Guidebook for Middle-earthProduct: A Campaign and Adventure Guidebook for Middle-earth

Stock #: ME 2200

Producer: Iron Crown Enterprises (ICE)

Designers: Peter Fenlon and Terry Amthor

Release date: 1982

Category: Middle-earth Series Campaign Module

Format: Shrink-wrapped set with Poster (Full-color 24″ x 36″ folded map with reference grid; Stock # ME 2100), Guidebook (Saddle-stapled softcover ANSI A, 16 pages; Stock # ME 2200).

Comments: This source book, being the first game module in the new Middle-earth Series, is a companion to the Middle-earth poster-map published simultaneously by ICE, and actually contains it as well in the wrapped package but presented in a referenced and gridded version for easier orientation. The contents of the book refer to the poster-map, outlining or mapping out the different parts of Middle-earth and giving suggestions Guidebook for Middle-earth (back)to the more uncharted territories. It also presents a definition of terms and gives a broad outline of Middle-earth, its different landscapes, forests, the plains, the great desert, the seas, as well as giving a breif descriptions of all the races indigenous to Middle-earth, i.e. the Balrogs, Dwarves, Elves, Ents, Hobbits, Humans, Orcs, and the Trolls. It also has a good section on the different languages (spoken and written) and cultures, including the lineage of the languages, which is quite illuminating. It also has a discussion on the use of (magical) power in a Middle-earth campaign, as well as some general guidelines for staging a campaign, plus substantial source references. The cover is actually another still shot taken from Ralph Bakshi’s movie The Lord of the Rings, again alluding to that animated movie as a great source of inspiration for the original designers.

Product: Rolemaster (2st Edition)

Stock #: RM 1800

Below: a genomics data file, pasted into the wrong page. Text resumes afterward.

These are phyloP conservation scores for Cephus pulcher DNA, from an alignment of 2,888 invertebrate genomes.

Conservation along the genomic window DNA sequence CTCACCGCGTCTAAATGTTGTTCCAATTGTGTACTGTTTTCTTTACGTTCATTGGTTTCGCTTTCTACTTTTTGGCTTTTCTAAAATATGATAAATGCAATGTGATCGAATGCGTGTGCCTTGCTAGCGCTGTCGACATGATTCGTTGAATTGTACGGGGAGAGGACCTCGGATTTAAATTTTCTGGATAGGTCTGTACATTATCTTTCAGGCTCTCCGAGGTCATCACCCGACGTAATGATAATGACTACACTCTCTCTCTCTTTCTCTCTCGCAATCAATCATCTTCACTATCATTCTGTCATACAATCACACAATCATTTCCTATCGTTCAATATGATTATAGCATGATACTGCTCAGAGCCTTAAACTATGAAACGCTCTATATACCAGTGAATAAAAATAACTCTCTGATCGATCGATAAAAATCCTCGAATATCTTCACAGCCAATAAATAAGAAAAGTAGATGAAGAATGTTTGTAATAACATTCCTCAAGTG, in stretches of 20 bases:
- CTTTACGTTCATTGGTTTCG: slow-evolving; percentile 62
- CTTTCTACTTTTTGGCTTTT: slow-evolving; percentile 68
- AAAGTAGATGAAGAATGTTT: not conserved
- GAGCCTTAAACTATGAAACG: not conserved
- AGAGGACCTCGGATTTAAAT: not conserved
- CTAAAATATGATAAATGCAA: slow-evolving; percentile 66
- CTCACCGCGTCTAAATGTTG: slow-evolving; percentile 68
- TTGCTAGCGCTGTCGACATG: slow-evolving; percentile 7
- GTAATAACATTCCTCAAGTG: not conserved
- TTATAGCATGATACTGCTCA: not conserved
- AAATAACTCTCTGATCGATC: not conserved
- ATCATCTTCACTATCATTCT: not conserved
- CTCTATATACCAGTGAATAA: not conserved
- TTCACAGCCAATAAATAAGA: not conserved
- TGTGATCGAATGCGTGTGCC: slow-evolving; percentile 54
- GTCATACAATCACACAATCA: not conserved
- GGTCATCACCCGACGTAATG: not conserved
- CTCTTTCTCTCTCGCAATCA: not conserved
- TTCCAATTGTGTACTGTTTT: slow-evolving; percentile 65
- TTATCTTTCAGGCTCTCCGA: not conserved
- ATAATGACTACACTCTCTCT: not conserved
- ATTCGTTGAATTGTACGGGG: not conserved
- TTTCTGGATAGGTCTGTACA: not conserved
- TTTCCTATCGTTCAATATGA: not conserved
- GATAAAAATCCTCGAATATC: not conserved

Producer: Iron Crown Enterprises (ICE)

Designers: Coleman Charlton, Bruce Neidlinger, Terry Amthor, Leonard Cook, Pete Fenlon, Kurt Fischer, Bruce Shelley and Steven Moffatt.

Release date: 1982

Category: Rolemaster System

Format: Boxed set containing the Book of the Character Law rules (Saddle-stapled softcover ANSI A, 52 pages), the Arms Law rules (Saddle-stapled softcover booklet with white cover ANSI A, 50 pages containing 10 pages of instruction, plus 30 perforated pages of blue-grey paper with charts for each weapon class, and eight perforated sides with tan or beige colored paper with maneuver charts and critical strikes tables), the Claw Law rules (Saddle-stapled booklet with blue cover ANSI A, 23 pages containing six perforated pages of blue paper with important statistics chart, 12 perforated pages of heavy yellow paper with attack charts, five perforated blue pages containing critical strike tables), Spell Law rules (Saddle-stapled softcover booklet with white cover ANSI A, 24 pages), Spell Lists of Mentalism (Saddle-stapled softcover booklet with green cover ANSI A, 24 pages), Spell Lists of the Essence (Saddle-stapled softcover booklet with yellow cover ANSI A, 24 pages), Spell Lists of Channeling (Saddle-stapled softcover booklet with blue cover ANSI A, 24 pages), Charts with spell attack tables, critical strikes and failure tables (8 heavy loose cardstock sheets ANSI A).